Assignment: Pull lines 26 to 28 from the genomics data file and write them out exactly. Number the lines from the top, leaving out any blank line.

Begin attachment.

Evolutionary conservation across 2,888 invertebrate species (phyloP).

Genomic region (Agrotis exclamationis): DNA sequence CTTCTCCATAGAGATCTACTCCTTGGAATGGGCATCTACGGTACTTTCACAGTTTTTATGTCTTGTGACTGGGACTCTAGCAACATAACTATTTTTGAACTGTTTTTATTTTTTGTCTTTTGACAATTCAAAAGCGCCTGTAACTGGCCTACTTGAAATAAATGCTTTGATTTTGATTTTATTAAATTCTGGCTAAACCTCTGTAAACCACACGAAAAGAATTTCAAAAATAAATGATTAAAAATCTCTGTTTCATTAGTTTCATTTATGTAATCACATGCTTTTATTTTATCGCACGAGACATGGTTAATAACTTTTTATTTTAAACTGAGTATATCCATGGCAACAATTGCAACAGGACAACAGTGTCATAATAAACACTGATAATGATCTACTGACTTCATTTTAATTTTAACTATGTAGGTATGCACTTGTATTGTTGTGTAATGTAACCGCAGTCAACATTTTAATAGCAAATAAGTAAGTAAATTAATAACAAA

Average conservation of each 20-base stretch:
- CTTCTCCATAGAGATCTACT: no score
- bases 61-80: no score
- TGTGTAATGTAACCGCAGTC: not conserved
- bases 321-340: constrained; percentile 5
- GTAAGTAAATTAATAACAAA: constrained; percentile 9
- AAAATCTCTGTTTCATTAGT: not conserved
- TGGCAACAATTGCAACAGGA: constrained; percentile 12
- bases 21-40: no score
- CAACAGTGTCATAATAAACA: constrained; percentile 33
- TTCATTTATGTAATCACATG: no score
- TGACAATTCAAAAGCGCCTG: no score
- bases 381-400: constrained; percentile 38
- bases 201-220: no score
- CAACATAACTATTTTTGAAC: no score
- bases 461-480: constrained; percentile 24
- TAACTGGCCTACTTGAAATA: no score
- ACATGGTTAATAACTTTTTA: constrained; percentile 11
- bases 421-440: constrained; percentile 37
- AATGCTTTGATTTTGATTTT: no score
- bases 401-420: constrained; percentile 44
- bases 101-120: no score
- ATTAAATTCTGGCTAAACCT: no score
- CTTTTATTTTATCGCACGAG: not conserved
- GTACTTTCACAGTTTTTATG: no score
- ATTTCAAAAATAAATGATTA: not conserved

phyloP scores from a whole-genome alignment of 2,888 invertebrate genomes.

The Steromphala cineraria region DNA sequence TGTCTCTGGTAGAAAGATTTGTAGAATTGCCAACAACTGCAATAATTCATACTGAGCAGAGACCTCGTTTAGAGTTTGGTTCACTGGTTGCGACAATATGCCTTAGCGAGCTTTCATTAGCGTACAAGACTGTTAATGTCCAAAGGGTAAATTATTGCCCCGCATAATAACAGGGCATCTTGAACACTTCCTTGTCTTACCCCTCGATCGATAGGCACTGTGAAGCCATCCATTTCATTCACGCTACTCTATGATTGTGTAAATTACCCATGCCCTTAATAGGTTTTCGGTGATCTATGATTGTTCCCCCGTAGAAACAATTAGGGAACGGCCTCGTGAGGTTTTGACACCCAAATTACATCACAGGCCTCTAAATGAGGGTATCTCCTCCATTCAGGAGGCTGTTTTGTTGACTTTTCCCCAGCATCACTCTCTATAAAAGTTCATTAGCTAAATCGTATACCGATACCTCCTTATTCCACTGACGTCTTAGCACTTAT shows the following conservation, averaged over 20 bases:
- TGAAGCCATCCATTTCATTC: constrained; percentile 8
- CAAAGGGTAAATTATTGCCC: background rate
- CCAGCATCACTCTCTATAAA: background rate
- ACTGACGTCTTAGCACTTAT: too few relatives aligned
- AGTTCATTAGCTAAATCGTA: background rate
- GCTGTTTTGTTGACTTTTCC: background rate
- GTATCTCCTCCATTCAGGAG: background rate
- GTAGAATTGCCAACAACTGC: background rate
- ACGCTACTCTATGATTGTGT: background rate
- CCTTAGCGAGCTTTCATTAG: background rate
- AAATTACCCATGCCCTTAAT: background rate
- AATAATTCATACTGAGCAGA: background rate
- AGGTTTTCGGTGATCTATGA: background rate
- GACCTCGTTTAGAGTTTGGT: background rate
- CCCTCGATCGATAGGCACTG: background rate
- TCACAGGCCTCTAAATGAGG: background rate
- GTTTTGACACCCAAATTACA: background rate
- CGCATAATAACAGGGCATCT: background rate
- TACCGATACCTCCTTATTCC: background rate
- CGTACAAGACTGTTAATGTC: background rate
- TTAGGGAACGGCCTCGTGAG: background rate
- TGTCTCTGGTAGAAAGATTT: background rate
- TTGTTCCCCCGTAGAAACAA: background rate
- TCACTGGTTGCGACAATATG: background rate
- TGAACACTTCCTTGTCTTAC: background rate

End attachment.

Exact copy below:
- CTTTTATTTTATCGCACGAG: not conserved
- GTACTTTCACAGTTTTTATG: no score
- ATTTCAAAAATAAATGATTA: not conserved